Forensics: Bitemarks take another hit in 2022. Why Is Bad Science Allowed in the Courtroom? | Psychology Today

A new report finds that a well-known forensic technique is unscientific.
— Read on www.psychologytoday.com/us/blog/how-do-you-know/202210/why-is-bad-science-allowed-in-the-courtroom

About csidds

Dr. Michael Bowers is a long time forensic consultant in the US and international court systems.
This entry was posted in AAFS, ABFO, Bad Forensic Science, Bite Marks, Brown shooting evidence, costs of wrongful convictions, Crime lab scandal, Exoneration costs, forensic evidence exaggeration, forensic fraud, Forensic Science Bias, forensic science misconduct, junk forensic science. Bookmark the permalink.

1 Response to Forensics: Bitemarks take another hit in 2022. Why Is Bad Science Allowed in the Courtroom? | Psychology Today

  1. John Lentini says:

    I think the article misses the mark with respect to why courts allow junk science into evidence. Sure, there is a “need for closure” in all cases of violent crime, but I think there are reasons that are more compelling for judges. One is mendacity on the part of the prosecutors, like Melissa Mourges in New York, who pulled a phrase out of context from the NAS report to try to mislead the court into believing that real scientists supported the procedure. Prosecutors are immune from consequences when they lie to courts in almost all cases. I see such mendacity all the time in arson cases, where win-at-all-costs prosecutors try to use unconfirmed canine alerts as evidence of the use of an ignitable liquid.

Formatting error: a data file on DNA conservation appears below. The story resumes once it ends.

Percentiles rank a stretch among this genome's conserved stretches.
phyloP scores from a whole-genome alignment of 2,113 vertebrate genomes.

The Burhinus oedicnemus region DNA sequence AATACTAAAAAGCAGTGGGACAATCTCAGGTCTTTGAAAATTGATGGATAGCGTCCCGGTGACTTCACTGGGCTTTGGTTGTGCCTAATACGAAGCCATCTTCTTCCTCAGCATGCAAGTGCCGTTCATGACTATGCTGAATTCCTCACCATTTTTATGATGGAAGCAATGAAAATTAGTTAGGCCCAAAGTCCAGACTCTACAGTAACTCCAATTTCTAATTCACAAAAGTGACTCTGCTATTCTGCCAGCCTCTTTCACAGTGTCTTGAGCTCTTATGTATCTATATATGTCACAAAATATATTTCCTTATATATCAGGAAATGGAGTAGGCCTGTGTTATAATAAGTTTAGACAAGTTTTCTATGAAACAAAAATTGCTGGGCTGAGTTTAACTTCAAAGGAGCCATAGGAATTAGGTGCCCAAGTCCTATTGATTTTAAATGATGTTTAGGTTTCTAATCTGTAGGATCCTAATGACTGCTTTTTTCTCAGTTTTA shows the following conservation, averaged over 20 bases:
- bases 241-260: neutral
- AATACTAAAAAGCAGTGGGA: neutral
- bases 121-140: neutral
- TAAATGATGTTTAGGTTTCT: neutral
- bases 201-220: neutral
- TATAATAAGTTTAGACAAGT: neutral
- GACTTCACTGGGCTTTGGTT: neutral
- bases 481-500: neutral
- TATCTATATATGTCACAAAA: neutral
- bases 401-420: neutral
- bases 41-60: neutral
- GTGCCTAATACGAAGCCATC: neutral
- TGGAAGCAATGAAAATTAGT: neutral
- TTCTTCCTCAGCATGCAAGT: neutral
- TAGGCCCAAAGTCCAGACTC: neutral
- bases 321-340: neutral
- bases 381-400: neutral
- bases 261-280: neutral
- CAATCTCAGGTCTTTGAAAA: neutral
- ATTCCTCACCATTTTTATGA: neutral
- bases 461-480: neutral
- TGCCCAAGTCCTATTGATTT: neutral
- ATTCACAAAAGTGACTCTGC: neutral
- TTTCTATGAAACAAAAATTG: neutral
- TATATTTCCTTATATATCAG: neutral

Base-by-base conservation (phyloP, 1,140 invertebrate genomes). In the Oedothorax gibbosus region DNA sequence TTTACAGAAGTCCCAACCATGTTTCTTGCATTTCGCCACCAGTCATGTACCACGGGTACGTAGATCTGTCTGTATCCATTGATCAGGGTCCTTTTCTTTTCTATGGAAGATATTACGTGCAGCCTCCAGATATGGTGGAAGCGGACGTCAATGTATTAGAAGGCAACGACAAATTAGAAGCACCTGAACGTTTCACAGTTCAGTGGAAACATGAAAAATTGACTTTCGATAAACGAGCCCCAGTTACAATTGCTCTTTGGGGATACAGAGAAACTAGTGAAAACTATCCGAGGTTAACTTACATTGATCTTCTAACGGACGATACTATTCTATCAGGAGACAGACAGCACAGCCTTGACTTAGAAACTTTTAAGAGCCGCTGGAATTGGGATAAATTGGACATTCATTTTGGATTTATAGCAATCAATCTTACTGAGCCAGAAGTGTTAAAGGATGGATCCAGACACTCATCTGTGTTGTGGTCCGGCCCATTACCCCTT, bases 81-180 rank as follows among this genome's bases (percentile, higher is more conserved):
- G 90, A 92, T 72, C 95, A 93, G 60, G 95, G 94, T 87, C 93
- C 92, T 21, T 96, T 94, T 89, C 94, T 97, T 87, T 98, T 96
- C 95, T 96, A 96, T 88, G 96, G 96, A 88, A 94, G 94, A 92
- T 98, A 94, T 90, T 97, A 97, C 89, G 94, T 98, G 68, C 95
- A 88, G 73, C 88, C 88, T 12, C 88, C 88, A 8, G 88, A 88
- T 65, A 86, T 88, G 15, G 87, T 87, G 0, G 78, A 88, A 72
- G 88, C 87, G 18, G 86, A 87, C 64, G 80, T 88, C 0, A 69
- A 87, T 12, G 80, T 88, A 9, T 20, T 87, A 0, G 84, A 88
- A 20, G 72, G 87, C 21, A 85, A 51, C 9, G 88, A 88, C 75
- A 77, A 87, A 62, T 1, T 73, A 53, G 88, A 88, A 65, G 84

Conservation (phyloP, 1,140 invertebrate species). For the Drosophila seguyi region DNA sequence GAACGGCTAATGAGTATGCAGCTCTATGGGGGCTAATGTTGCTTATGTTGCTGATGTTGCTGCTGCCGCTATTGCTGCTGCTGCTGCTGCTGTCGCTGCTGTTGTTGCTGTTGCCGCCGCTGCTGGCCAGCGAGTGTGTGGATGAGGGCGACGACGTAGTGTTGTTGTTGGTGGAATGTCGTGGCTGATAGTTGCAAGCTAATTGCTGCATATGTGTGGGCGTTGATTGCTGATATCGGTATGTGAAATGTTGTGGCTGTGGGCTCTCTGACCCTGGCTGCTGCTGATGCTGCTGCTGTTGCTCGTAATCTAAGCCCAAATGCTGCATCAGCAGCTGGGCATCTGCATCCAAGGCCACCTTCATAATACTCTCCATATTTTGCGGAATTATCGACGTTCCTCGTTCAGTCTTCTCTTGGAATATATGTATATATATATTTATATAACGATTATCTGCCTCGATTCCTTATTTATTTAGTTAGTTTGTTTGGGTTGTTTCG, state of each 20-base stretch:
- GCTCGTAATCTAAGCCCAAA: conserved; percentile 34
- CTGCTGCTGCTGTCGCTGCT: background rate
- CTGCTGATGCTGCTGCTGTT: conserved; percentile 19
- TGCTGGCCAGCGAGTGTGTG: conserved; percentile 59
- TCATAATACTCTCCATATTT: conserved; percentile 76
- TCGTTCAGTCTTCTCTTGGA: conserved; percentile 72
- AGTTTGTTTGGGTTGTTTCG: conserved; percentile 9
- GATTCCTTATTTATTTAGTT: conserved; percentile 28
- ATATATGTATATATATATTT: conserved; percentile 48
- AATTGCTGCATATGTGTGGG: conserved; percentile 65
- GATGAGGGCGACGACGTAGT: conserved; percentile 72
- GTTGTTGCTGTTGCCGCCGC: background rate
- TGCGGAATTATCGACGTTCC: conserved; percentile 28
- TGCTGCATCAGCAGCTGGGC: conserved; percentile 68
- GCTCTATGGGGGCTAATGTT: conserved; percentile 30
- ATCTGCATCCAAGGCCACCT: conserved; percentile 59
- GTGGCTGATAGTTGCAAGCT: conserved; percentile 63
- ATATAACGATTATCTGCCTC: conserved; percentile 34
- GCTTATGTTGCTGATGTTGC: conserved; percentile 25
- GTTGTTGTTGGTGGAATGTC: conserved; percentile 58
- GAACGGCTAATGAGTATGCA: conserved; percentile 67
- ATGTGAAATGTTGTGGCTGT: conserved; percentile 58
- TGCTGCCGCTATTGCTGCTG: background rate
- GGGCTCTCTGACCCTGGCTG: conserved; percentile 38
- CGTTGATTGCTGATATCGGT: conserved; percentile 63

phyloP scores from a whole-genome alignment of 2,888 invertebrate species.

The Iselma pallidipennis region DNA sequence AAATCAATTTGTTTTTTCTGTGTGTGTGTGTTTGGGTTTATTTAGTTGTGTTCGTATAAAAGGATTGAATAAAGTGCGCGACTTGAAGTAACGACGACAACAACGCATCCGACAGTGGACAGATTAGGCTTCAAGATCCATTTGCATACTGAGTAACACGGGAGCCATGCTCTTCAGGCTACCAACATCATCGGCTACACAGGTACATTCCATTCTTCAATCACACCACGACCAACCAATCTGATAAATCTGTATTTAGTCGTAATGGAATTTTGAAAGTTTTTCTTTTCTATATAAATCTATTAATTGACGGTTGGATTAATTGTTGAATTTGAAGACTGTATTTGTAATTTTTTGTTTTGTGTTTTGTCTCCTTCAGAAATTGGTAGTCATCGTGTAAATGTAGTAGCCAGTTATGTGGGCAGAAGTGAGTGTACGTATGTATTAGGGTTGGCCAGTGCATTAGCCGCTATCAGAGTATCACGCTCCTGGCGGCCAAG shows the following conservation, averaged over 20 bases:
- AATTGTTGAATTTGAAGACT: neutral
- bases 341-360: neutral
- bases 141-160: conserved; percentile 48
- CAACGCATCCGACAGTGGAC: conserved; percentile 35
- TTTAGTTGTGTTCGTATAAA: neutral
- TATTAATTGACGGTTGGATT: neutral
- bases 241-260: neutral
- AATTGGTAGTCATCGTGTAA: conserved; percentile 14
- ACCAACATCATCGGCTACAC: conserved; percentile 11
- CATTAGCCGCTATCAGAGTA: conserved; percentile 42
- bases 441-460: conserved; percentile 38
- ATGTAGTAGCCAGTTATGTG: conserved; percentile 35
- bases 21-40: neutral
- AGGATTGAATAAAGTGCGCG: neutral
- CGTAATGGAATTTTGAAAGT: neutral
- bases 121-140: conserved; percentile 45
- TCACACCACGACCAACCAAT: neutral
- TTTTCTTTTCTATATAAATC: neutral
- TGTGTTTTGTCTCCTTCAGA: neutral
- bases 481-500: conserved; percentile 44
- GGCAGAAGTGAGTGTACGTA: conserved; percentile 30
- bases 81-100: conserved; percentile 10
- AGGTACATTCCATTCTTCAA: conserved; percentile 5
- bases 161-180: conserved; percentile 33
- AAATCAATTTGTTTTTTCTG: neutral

The other big issue is precedent. If one judge lets in junk science, another judge then feels free to do the same, especially if the case has been appealed and the appeals court bought into the junk. This is sadly true even in bitemark cases where the science has been shown to be bogus and the defendant was ultimately exonerated using DNA or other persuasive forensics, like the Eddie Lee Howard and Kennedy Brewer cases from Mississippi.

    There should be a rule that if the precedential case being cited has resulted in an overturned conviction and/or an exoneration, it should not be allowed to be cited, except as a reason to keep the junk out.

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